David Ogilvy is one of the icons of advertising. He is also the quintessential salesperson.
He began his career in the 1930's in Scotland, selling stoves door-to-door. Ogilvy got his start in sales by persuading middle-class Scottish matrons to buy pricey Aga Cookers, during the midst of the Depression. His selling proficiency was such that Aga asked him to write a sales manual, which Fortune magazine called "probably the best sales manual ever written." Among its suggestions, "The more prospects you talk to, the more sales you expose yourself to, the more orders you will get. But never mistake quantity of calls for quality of salesmanship." [Here's a link to the manual.]
Soon enough he gravitated to Madison Avenue, where he founded Ogilvy & Mather. His firm was predicated on the belief that the function of advertising was to sell, and that successful advertising for any product is based upon information about its consumer. When David Ogilvy retired in 1973, he was known as "the Father of Advertising."
In a brilliant attention-grabbing maneuver, OgilvyOne Worldwide (the modern-day version of David Ogilvy's original firm) has created a contest that celebrates selling, entitled, "The Search for the World's Greatest Salesperson." The premise of the contest is straightforward. To create a level playing field, all contestants must submit a YouTube presentation/performance that sells just one thing...one red brick.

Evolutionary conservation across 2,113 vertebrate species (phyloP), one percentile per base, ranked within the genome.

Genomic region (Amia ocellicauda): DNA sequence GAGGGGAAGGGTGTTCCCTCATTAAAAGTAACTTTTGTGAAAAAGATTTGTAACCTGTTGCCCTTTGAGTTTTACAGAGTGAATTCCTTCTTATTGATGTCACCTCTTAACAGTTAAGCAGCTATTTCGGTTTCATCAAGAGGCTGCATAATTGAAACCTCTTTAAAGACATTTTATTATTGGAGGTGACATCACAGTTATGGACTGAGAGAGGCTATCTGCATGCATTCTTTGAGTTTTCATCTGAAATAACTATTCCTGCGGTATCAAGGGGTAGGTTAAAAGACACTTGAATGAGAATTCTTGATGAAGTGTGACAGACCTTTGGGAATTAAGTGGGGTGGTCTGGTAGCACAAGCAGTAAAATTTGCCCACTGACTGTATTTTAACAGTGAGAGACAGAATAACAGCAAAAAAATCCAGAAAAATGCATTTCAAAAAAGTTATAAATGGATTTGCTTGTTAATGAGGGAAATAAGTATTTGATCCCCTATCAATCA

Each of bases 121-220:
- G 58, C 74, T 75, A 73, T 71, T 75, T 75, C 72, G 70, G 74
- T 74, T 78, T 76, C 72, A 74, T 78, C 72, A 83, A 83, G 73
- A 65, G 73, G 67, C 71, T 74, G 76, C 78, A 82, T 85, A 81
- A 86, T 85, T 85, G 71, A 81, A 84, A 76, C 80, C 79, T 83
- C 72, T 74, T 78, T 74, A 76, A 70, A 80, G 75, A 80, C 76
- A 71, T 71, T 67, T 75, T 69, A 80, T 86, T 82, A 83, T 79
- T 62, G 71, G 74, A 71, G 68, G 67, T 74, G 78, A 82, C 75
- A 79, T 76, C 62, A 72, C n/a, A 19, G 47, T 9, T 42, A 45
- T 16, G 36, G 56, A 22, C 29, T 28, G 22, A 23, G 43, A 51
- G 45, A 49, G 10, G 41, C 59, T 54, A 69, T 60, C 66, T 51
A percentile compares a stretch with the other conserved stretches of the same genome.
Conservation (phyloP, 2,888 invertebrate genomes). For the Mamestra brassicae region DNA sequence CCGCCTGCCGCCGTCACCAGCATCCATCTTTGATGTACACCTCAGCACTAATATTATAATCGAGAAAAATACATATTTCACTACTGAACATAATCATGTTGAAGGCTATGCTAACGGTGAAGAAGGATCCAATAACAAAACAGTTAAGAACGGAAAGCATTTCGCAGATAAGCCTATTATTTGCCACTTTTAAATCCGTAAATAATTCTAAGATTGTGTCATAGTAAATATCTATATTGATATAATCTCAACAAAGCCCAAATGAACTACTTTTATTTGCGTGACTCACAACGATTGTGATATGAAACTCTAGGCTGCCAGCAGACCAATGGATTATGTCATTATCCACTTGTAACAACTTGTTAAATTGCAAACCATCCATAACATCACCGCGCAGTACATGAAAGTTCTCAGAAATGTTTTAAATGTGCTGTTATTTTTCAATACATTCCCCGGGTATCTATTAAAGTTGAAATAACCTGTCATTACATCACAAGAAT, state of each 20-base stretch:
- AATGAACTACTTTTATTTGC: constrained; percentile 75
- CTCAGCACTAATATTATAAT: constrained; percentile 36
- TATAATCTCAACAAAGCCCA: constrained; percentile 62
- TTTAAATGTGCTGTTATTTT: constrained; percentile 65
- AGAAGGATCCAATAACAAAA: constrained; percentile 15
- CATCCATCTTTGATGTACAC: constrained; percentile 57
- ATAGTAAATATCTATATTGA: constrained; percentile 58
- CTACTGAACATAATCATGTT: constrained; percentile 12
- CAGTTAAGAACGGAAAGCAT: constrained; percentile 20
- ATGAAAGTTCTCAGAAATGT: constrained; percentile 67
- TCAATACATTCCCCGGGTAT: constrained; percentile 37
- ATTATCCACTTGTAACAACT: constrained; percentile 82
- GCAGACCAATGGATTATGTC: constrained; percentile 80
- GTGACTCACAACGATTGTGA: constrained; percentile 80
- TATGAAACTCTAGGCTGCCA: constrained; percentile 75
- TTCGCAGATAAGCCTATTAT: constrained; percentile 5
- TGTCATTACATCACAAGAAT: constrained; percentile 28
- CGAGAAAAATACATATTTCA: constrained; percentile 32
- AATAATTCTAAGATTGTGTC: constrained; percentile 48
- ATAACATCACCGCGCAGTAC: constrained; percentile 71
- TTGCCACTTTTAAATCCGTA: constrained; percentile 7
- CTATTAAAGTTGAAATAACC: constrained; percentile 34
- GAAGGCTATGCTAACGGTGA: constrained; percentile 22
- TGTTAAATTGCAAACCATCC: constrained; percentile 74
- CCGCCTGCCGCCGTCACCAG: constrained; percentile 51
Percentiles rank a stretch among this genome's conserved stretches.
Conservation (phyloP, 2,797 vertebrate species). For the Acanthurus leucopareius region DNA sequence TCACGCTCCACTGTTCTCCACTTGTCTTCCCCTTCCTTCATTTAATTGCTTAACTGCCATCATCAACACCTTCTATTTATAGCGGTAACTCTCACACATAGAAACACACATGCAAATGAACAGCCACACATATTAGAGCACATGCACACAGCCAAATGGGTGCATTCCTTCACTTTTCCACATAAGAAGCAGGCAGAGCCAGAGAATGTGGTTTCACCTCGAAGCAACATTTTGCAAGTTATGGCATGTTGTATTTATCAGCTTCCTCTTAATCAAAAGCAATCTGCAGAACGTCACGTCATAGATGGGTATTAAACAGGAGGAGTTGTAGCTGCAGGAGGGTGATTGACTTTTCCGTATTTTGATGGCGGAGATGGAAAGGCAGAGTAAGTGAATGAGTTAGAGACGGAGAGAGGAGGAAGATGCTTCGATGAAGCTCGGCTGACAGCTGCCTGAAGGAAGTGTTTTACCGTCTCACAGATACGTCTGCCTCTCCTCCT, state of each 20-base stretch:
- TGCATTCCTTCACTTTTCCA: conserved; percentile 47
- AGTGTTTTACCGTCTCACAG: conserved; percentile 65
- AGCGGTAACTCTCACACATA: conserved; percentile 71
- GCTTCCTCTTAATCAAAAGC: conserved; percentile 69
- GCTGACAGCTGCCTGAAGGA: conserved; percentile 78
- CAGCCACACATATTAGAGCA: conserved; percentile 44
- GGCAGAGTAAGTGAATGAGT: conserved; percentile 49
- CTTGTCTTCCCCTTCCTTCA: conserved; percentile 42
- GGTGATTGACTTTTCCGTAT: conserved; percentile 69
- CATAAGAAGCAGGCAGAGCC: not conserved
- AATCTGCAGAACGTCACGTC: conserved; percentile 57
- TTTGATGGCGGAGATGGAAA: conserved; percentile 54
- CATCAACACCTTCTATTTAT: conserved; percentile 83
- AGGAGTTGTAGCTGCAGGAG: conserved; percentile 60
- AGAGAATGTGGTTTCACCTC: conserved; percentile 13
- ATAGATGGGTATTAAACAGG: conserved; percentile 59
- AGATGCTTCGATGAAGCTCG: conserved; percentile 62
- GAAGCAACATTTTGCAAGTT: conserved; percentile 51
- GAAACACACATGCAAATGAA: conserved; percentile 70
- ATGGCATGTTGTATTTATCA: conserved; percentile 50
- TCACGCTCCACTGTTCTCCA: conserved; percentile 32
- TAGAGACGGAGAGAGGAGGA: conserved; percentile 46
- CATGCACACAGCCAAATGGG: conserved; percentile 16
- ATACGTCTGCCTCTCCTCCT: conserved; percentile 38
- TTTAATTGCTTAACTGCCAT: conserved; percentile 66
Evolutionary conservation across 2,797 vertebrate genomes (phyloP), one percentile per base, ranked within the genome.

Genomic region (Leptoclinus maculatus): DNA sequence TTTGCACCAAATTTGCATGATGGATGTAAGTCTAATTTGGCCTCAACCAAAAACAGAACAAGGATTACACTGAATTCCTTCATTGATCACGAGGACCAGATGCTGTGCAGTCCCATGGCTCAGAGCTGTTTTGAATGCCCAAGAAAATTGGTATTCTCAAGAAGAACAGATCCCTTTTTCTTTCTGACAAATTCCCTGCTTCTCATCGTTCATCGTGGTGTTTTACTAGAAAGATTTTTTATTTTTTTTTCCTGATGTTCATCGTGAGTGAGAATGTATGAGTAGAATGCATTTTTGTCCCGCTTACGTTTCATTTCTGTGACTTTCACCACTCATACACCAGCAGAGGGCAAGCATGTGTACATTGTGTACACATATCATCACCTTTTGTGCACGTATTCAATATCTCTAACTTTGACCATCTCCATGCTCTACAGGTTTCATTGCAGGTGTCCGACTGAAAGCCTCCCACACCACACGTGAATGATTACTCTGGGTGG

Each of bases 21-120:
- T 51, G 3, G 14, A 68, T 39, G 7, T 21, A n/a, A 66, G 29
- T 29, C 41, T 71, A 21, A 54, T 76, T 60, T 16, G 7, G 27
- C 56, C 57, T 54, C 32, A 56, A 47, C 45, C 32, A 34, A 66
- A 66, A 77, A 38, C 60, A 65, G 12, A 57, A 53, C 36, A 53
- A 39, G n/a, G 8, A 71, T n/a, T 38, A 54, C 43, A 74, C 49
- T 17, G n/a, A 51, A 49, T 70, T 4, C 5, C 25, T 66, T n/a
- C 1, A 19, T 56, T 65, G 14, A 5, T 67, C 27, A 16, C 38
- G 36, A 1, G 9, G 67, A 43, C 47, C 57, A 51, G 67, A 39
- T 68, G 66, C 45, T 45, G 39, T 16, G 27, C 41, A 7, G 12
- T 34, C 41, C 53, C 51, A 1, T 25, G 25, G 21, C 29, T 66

No sales experience is required to enter. The winner will be awarded a three-month fellowship at OgilvyOne, where they will help write a guide to selling in the 21st century. Contest deadline is May 16th, 2010.
It is interesting to hear the executives at Ogilvy describe the factors whereby they created this contest. Says Rory Sutherland, vice chairman at Ogilvy & Mather, "There's an interesting case to be made that advertising has strayed too far from the business of salesmanship, which is unfortunate because it can be a good test of how well you understand people and your creativity."
Parallels to Financial Services
As one who has been in the financial services business for 29 years now (Yikes!), it has been intriguing to witness the growing de-emphasis on the role of "sales" in our profession. In the '70's and '80's, during the era of stockbrokers buying-and-selling, full-on salesmanship was a recognized skill set. As the transactional nature of our business has yielded to a more holistic wealth advisory model, the role of sales has become less clear. Indeed, most financial advisors today would recoil at being described as "just a salesperson."
Nonetheless, if one considers selling to be a "systematic process of repetitive and measurable milestones, by which a salesman relates his or her service and product in return enabling the buyer to achieve their goal in an economic way*," it is hard to deny that selling is not a significant success component of today's wealth advisory practice.
* Greening, Jack (1993) Selling Without Confrontation